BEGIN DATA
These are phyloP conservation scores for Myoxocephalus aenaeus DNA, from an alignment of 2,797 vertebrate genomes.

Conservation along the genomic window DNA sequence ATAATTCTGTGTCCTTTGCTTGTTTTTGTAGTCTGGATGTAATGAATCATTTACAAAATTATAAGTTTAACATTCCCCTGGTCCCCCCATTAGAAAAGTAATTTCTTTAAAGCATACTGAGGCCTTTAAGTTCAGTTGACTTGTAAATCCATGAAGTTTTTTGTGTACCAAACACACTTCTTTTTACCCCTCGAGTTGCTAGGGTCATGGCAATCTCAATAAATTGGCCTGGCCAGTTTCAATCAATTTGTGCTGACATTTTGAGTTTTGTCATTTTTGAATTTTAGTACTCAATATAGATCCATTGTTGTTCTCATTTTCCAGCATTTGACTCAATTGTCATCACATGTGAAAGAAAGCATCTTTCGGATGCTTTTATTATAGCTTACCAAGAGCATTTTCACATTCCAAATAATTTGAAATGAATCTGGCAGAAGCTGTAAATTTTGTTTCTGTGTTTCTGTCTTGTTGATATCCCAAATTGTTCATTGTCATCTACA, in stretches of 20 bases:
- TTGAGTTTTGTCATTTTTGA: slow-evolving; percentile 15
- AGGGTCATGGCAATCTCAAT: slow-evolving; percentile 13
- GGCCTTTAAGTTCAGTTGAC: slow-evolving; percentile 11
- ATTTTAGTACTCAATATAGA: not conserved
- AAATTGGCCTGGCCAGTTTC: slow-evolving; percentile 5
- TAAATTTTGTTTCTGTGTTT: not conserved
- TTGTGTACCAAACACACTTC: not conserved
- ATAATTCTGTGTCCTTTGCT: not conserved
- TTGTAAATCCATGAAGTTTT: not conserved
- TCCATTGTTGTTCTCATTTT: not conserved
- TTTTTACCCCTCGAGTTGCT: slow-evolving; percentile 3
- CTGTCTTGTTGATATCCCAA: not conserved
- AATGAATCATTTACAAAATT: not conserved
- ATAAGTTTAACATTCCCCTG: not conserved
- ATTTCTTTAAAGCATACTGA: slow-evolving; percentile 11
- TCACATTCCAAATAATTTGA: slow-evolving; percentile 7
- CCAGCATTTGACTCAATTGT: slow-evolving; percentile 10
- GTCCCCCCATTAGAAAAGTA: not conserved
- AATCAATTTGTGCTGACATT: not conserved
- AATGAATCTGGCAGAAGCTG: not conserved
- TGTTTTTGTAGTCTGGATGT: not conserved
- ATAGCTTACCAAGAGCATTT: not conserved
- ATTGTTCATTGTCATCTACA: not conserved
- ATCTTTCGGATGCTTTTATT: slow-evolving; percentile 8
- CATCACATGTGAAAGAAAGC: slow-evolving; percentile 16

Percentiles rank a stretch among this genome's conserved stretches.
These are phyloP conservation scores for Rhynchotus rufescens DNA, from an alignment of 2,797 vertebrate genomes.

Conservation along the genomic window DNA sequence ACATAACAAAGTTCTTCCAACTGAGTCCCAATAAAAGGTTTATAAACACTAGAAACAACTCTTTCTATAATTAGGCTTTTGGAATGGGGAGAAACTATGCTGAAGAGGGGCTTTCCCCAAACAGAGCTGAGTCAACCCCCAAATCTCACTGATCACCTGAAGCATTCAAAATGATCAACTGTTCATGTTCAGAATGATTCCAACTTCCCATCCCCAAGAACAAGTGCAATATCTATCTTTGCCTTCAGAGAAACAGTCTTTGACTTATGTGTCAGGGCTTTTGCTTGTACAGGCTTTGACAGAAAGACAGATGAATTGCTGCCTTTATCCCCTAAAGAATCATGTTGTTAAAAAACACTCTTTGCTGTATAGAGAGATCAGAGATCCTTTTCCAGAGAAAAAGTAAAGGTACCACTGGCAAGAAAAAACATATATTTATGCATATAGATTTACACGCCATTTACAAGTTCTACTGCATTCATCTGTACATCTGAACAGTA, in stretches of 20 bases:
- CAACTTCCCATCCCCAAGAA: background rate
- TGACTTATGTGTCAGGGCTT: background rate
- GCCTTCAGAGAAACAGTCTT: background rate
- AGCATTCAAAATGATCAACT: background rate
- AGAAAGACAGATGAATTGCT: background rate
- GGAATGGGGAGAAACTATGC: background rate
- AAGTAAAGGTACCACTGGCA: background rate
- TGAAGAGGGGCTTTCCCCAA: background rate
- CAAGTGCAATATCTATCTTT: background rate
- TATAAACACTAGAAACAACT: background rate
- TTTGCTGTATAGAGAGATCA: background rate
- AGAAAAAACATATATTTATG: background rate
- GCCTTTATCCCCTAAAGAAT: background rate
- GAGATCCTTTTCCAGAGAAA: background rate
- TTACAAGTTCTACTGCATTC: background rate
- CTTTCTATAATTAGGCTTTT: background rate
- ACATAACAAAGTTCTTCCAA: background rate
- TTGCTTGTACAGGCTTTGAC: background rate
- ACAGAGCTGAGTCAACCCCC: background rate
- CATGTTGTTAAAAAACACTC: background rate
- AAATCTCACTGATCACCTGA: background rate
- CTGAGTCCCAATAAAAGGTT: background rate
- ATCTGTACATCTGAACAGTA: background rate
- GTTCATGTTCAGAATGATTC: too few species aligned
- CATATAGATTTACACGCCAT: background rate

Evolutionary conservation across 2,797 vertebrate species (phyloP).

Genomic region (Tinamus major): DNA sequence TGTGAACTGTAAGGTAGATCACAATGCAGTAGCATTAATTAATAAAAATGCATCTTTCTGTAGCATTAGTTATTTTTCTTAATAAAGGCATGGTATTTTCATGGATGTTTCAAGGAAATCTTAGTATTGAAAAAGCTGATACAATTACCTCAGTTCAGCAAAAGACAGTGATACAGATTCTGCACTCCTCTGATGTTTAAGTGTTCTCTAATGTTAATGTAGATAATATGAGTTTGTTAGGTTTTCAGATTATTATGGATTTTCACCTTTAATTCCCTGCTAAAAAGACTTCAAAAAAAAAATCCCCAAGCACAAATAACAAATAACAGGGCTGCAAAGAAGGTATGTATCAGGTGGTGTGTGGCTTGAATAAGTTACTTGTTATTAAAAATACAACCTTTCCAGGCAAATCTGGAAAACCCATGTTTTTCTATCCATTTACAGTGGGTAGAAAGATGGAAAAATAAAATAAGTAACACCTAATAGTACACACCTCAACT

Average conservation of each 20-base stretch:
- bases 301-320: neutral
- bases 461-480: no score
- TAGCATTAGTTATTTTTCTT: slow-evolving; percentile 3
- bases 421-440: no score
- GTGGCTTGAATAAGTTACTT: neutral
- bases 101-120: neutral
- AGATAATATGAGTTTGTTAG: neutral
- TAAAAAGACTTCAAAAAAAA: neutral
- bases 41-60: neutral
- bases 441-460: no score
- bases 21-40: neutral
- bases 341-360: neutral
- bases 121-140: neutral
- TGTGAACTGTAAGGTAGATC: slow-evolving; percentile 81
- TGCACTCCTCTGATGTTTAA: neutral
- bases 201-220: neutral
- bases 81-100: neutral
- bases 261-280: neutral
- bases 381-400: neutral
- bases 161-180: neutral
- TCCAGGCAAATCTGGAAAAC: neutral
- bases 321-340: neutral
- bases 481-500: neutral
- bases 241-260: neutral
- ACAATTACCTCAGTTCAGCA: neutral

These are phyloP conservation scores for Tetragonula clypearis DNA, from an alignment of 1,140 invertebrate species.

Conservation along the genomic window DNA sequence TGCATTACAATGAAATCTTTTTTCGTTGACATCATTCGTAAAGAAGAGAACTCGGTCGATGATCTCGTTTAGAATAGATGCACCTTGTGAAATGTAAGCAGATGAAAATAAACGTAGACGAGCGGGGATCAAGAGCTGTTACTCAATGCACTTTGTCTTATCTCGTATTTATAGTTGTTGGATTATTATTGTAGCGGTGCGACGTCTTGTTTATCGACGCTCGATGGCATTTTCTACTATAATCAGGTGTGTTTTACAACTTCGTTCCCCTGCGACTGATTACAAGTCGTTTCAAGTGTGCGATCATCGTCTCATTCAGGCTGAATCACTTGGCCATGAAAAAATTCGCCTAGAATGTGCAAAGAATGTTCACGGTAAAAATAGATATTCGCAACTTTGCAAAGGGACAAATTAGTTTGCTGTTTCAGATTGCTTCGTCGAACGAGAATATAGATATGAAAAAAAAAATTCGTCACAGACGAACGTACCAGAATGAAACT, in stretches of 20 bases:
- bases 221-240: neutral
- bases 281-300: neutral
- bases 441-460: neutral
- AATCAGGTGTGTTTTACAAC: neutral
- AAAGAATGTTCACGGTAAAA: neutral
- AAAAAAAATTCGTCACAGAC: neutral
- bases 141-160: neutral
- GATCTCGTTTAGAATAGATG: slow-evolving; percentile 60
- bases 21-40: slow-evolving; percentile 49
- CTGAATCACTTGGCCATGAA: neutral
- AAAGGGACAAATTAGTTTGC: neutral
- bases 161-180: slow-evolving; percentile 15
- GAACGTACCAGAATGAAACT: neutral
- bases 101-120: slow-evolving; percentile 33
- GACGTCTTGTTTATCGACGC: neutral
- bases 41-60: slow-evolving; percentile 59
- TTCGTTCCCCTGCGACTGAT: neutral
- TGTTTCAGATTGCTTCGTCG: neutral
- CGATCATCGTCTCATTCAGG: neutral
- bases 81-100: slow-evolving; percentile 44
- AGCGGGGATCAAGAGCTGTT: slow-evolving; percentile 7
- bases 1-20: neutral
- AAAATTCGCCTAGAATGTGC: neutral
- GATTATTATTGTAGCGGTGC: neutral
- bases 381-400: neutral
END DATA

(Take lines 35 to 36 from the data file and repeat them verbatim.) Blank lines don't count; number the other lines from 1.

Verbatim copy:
- AGAAAGACAGATGAATTGCT: background rate
- GGAATGGGGAGAAACTATGC: background rate